Updated: 2017-01-05 09:23
By Evelyn Yu(HK Edition)
The region's high rollers could once be found rolling on the high seas a dozen or so miles outside Hong Kong waters - until such casino cruises ran into stormy waters they couldn't circumnavigate. Evelyn Yu reports.
At around 9 o'clock on a blustery Wednesday in December, the Rex Fortune slipped out of port and into the darkness, headed for international waters just outside Hong Kong's 12-mile territorial limit, beyond the reach of the law. The old cruise ship is one of the few remaining relics from the giddy carnival which people used to call "the Las Vegas of the High Seas".
Back then there'd be over 10 ships, all fully loaded with the highest of high rollers, reportedly including officials and executives from major corporations. Seven nights a week they'd head for the high seas, and for that most exuberant moment when the announcement came over the ship's intercom: "We have arrived in international waters and the casino hall is now open. All passengers are welcome."
Those days fell into their death throes back in 2012 when the central government declared that corruption among high officialdom must end.
Today's punters are of a different species. Aboard for the Wednesday night gambling adventure is a crowd of middle-aged people mainly speaking Cantonese. They're not from Hong Kong but Guangdong, according to the crew, who recognize the familiar faces. They are of unknown provenance, but some, challenged with the impertinent question "What do you do?", reply with an easy laugh and a dismissive "I don't have a job. I'm a full-time gambler."
The line of young waitresses in red and black uniforms who greeted them were scrubbed and polished but the warm welcome and high spirits couldn't conceal the very evident signs - the worn carpets and the peeling paint - that the Rex Fortune is past its prime.
Cabin doors creaked open and resounded down the hallways when the announcement came that the casino was open on Deck Six. There are about 200 cabins on board, able to accommodate over 500 passengers. On this night, the number of passengers was around 100.
Despite its creaky longevity, the old passenger ship remains one of the few that turns a profit running its nightly casino cruises. A member of the maintenance crew remarked that the Rex Fortune stays afloat thanks to the hardcore gamblers from Guangdong. They hop on board just about every night.
From the sounds of their cheerful greetings, it appeared as if the shipmates were acquainted with one another. Possibly they'd met many times on nights like this over several years.
Around 10 baccarat tables with minimum bets of HK$200 or HK$500 were situated in the center. They were encircled by a ring of premium tables in separate glass enclosures, where the minimum bet is HK$1,000. There was no mistaking the fact that these tables were for the people of class.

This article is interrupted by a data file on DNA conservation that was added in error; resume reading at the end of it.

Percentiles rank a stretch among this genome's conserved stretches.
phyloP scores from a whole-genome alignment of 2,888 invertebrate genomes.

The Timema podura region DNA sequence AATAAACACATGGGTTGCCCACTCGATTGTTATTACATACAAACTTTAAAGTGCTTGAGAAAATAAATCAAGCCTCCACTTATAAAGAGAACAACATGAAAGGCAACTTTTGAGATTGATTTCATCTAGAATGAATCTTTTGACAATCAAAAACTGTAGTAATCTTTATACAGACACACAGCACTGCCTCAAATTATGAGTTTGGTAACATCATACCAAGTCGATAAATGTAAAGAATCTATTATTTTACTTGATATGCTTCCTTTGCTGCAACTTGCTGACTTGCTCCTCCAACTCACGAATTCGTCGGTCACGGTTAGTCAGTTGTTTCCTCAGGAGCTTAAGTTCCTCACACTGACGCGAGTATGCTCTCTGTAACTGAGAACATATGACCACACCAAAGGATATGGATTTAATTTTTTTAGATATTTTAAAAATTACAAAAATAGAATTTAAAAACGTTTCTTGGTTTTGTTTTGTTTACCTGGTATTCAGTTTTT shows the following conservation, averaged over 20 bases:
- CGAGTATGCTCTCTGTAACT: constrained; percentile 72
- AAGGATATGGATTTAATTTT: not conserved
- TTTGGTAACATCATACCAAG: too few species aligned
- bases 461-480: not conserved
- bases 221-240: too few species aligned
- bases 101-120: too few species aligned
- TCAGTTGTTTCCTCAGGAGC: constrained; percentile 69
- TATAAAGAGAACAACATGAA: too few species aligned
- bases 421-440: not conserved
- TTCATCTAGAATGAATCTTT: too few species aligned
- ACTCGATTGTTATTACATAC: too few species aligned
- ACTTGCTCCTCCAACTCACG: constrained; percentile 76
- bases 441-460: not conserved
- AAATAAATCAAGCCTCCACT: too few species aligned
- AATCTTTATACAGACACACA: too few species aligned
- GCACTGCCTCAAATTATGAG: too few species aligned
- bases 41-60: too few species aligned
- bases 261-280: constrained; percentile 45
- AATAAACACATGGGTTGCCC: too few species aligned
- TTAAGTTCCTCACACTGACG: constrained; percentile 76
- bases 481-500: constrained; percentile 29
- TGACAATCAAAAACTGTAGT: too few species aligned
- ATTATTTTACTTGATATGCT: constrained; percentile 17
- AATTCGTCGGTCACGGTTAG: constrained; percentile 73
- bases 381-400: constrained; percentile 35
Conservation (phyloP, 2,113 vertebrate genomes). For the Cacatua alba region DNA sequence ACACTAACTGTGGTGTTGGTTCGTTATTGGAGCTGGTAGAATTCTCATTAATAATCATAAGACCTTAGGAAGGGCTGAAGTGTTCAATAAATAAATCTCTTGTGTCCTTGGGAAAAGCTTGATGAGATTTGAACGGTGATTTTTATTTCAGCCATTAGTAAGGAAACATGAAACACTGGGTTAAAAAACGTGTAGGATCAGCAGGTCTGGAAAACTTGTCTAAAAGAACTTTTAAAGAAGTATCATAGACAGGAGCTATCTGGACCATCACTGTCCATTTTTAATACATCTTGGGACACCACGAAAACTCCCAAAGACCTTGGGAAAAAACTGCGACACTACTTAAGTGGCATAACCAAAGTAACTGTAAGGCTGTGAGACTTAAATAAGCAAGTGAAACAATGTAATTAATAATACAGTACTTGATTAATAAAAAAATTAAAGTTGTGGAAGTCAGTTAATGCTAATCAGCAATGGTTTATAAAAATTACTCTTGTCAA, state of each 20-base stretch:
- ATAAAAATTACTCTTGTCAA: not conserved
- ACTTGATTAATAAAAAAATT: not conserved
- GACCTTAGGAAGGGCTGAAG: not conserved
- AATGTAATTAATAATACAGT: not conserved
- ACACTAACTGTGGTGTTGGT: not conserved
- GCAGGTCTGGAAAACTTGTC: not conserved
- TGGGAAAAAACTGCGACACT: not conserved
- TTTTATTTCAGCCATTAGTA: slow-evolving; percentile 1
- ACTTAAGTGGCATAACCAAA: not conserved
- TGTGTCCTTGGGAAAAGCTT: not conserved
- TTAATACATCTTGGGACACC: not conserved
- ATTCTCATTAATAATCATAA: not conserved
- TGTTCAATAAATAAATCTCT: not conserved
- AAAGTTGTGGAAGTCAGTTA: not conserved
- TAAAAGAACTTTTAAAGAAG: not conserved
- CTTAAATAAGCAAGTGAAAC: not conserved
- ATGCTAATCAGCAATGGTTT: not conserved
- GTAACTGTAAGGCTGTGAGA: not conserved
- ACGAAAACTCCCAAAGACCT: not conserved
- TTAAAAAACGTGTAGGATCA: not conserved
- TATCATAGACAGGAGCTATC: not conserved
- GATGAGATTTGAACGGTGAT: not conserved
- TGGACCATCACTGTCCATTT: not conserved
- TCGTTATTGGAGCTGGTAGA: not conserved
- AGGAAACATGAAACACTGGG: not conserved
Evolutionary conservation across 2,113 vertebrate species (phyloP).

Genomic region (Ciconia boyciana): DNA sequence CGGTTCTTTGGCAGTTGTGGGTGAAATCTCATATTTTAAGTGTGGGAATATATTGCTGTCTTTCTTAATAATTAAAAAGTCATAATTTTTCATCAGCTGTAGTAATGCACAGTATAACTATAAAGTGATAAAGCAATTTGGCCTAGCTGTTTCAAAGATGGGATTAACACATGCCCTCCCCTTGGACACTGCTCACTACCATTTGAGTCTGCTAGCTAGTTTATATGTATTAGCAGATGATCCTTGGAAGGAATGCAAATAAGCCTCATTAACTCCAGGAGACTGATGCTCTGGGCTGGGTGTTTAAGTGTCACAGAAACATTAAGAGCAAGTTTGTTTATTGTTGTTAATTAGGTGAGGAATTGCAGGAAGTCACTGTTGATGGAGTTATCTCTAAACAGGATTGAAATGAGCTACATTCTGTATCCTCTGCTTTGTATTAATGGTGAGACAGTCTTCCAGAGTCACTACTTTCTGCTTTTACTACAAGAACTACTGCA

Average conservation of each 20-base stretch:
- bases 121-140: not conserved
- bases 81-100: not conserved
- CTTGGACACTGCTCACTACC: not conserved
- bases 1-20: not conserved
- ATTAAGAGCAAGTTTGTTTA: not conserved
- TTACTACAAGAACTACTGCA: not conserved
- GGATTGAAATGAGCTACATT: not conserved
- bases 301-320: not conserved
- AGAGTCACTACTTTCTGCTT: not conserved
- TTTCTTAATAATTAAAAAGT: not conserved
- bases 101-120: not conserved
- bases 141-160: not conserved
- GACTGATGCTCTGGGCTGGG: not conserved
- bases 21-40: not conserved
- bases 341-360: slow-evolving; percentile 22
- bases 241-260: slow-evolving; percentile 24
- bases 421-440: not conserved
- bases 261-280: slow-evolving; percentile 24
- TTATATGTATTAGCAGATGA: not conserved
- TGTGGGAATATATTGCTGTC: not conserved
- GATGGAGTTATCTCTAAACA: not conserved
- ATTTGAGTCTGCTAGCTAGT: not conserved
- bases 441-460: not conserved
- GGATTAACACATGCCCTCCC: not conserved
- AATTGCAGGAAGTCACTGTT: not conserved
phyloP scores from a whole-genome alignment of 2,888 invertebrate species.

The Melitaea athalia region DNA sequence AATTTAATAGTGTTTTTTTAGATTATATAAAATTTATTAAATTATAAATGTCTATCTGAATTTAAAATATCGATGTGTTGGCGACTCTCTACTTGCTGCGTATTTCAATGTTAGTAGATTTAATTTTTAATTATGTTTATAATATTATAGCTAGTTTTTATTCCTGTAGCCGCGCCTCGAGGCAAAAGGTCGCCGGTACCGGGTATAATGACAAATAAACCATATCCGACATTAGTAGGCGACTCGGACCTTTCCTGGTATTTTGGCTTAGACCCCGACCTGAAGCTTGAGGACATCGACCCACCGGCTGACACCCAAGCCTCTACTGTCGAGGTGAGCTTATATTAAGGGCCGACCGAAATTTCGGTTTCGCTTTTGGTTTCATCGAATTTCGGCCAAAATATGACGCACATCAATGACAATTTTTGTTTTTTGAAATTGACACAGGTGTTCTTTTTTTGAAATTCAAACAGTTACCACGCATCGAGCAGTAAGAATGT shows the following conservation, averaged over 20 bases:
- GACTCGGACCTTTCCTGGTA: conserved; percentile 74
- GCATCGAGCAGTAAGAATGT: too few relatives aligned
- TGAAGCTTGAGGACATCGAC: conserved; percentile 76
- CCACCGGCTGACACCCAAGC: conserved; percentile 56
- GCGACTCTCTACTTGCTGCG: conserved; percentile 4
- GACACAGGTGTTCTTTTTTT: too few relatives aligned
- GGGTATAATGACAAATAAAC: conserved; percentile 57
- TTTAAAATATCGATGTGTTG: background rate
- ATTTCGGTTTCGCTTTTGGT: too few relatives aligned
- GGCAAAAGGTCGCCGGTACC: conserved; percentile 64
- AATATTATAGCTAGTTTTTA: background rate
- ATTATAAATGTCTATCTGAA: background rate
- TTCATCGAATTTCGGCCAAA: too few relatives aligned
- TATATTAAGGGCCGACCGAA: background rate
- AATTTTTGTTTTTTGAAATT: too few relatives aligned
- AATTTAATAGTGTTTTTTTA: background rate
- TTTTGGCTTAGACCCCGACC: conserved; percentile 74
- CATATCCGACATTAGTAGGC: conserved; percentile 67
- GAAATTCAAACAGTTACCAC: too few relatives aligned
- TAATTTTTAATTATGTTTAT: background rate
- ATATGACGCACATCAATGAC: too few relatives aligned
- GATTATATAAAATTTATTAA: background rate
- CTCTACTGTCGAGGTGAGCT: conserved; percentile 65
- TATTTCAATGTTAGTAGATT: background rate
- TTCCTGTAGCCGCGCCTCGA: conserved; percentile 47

No doubt there is money among this crowd, especially among the middle-aged women, all aglitter with diamond rings, diamond earrings, diamond necklaces, women of opulence whose composure never slips as the stack of chips before them grows smaller and smaller and smaller.
Some wishful thinkers carry bits of paper, carefully jotting down numbers in hopes of discovering a means of bettering their odds at games of chance.
Most are what you'd call "prudent" gamblers, shifting from table to table watching the high rollers, looking for the "light" to guide them, whether to follow the high rollers who really are on a roll, or whether to bet against them if they are losing.
There were the usual perfunctory exchanges among passengers as the games wore on, including the inevitable queries as to whether "Lady Luck" was being well behaved.
A grey-haired granny in a maroon hat and an overcoat the color of stone crept among the baccarat tables, muttering to herself, apparently trying to pick up some vibration that would tell her this was the table that would bring her luck.
No one seemed to give a thought to the other "amenities" that came with the HK$350 ticket price. The bartender sitting in the near darkness of the karaoke room was playing with her mobile phone. She looked lonely. There wasn't another soul in sight. As far as the training room went, it had two treadmills. Both were broken.
This is not how it used to be. Everything changed after the crackdown.
"The business crashed," the same maintenance crew member remarked. Before the crackdown, after the passengers had left, "when our housekeeping staff cleaned the cabins, they'd sweep up receipts for millions of dollars paid out for chips. Nowadays anyone spending a few hundred thousand a night would count as a big spender," he added.
Back in the day, one of the high-profile regulars on the casino cruises was Huang Guangyu, former chairman of GOME Group, the leading home appliances retailer on the Chinese mainland. There were reports of sightings as he sailed regularly on the Neptune casino cruise, until he was arrested for insider trading and other charges in 2008. He was the richest man in China in 2005 according to Time magazine.